Analyses of off-line learning algorithm during sleep by using super large-scale electrophysiology

A01Analyses of off-line learning algorithm during sleep by using super large-scale electrophysiology

 During sleep, the brain is disconnected from sensory inputs. In other words, the brain is ‘off-line’ during sleep. However, brain remains highly active during sleep. In the hippocampus, a brain region essential for memory acquisition, neuronal activity patterns occurred during awake are reactivated during sleep. This neuronal ‘replay’ has important roles to off-line memory consolidation, the stabilization process of a newly acquired memory. It is known that the brain does not hold all experiences uniformly, but memorize important information more effectively. It is possible that the off-line memory consolidation is involved in selection of which information is kept in the memory.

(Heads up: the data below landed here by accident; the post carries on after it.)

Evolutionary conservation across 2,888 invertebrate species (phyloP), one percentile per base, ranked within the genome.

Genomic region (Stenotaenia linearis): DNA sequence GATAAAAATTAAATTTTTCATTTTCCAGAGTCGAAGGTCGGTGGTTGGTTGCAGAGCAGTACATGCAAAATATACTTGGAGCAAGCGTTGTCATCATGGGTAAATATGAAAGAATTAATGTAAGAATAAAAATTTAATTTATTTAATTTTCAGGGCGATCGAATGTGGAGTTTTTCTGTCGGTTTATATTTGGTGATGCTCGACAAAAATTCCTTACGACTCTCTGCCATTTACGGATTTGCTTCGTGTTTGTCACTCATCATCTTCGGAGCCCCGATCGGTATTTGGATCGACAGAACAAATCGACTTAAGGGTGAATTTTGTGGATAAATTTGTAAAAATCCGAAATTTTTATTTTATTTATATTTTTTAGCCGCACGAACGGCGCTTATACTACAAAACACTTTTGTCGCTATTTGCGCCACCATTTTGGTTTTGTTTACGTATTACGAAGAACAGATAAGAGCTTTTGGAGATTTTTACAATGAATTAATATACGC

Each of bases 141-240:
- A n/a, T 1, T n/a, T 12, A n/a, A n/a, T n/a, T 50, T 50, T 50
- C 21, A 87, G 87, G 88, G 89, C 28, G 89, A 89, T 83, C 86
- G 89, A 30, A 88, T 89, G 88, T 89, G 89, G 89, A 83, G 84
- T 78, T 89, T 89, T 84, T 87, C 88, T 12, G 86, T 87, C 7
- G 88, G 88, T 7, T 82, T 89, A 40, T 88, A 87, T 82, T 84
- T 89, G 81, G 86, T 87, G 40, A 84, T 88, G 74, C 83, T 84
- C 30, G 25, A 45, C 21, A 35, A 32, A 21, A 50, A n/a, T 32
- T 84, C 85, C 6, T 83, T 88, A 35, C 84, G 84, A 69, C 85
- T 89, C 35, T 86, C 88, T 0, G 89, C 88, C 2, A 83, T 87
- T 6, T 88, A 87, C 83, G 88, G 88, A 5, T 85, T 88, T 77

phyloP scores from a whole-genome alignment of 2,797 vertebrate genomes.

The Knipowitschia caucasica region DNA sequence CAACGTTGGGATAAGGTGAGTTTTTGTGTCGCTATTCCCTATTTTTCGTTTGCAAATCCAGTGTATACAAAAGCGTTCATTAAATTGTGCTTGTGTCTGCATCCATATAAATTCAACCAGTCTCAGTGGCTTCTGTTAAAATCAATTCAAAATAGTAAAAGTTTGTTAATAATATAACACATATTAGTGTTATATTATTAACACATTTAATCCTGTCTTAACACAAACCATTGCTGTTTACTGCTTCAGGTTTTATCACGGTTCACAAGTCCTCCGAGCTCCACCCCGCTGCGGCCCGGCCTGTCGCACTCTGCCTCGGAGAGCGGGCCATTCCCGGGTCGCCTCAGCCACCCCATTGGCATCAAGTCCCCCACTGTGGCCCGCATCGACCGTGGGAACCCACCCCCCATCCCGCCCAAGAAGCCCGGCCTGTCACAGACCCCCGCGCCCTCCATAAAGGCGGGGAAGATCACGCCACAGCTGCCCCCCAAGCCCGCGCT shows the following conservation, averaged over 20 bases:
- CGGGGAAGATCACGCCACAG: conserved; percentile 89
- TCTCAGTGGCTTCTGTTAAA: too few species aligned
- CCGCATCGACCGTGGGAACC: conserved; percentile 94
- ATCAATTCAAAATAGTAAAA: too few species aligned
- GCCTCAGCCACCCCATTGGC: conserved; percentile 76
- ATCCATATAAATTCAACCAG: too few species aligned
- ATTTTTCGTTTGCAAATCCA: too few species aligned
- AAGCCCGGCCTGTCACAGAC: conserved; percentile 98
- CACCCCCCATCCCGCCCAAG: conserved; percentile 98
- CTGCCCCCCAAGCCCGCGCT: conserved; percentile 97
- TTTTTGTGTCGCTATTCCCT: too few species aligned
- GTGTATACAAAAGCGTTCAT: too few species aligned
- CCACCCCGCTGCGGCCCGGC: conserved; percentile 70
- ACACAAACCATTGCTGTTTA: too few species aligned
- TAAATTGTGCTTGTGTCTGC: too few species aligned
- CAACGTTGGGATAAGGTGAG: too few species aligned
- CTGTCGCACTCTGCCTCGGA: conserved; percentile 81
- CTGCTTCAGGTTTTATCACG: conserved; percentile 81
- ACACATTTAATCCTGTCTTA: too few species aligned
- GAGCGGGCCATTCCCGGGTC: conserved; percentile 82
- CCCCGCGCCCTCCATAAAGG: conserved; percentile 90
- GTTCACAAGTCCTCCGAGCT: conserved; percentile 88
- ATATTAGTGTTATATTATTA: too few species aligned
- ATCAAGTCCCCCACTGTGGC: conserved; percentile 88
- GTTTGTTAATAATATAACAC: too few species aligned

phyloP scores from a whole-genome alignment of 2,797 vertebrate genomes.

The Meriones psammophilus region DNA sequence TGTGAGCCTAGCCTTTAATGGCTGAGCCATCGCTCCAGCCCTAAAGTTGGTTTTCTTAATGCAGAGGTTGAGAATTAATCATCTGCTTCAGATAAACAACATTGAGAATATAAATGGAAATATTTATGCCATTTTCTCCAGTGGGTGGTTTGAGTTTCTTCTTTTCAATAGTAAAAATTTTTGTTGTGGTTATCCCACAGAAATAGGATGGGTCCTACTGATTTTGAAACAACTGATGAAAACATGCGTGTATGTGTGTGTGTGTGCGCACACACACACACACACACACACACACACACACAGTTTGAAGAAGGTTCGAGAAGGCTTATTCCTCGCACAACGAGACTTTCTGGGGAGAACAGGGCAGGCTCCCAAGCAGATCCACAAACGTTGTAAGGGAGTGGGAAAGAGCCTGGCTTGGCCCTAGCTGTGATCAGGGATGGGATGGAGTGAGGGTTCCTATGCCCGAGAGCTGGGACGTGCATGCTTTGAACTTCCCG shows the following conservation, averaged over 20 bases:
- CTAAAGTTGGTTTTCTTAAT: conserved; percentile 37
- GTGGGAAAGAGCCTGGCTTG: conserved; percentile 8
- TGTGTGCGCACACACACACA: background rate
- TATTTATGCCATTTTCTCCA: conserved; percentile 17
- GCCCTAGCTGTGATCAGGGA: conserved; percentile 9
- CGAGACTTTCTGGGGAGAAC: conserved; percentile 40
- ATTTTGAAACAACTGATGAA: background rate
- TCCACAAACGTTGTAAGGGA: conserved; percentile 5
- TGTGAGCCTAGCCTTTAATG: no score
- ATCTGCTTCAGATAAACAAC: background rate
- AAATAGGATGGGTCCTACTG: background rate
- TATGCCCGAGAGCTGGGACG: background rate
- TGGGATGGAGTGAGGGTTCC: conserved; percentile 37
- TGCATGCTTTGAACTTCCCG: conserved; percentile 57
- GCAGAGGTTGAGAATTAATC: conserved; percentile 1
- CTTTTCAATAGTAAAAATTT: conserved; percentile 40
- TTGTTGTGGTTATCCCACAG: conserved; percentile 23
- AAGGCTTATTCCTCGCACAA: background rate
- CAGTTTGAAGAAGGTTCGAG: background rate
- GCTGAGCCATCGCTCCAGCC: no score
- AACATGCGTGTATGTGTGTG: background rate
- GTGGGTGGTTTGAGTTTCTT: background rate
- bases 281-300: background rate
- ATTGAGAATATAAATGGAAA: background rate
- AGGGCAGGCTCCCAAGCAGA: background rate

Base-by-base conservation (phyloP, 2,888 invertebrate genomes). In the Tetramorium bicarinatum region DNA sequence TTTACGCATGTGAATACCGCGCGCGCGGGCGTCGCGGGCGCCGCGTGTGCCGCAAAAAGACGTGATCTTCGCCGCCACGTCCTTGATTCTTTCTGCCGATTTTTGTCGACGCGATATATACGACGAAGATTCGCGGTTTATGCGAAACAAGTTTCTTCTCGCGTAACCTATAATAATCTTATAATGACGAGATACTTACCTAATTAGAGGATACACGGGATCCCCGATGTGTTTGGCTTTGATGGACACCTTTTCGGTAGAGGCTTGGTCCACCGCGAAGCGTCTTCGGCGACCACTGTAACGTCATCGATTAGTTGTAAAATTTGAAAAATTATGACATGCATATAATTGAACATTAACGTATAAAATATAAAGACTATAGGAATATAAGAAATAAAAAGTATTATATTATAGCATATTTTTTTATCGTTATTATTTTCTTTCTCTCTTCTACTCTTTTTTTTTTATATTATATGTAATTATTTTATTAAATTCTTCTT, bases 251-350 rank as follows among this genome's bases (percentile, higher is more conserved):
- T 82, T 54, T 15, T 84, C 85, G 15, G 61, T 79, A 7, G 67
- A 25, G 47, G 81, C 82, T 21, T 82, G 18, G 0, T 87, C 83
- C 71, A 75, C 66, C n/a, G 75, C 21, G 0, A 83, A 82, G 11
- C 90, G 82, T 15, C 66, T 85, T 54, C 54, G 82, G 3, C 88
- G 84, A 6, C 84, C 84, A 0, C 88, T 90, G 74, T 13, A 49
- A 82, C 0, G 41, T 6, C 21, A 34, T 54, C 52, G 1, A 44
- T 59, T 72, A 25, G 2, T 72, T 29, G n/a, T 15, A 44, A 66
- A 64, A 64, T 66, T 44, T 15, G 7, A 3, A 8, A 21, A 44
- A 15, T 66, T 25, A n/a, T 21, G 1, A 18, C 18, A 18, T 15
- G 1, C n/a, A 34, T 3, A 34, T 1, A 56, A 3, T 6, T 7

As described above, off-line learning in neuronal circuit including the hippocampus is essential for memory function. However, learning rules in the hippocampus are still elusive. Actually, it is hard to construct hippocampal learning rules by examining activity in the hippocampus alone because hippocampal outputs are reflected to behavior and/or memory via farther information processing in other brain regions.
 In this study, activities in the hippocampus and its projecting regions will be recorded simultaneously with single cellular resolution by using super large-scale electrophysiology. Through this recording, it will be revealed how off-line memory consolidation is accomplished during sleep and how more important information is consolidated more efficiently. These results would improve artificial intelligence further more.



  • Hiroyuki Miyawaki

    Project Leader

    Hiroyuki Miyawaki

    Osaka City University, Graduate School of Medicine

    Assistant Professor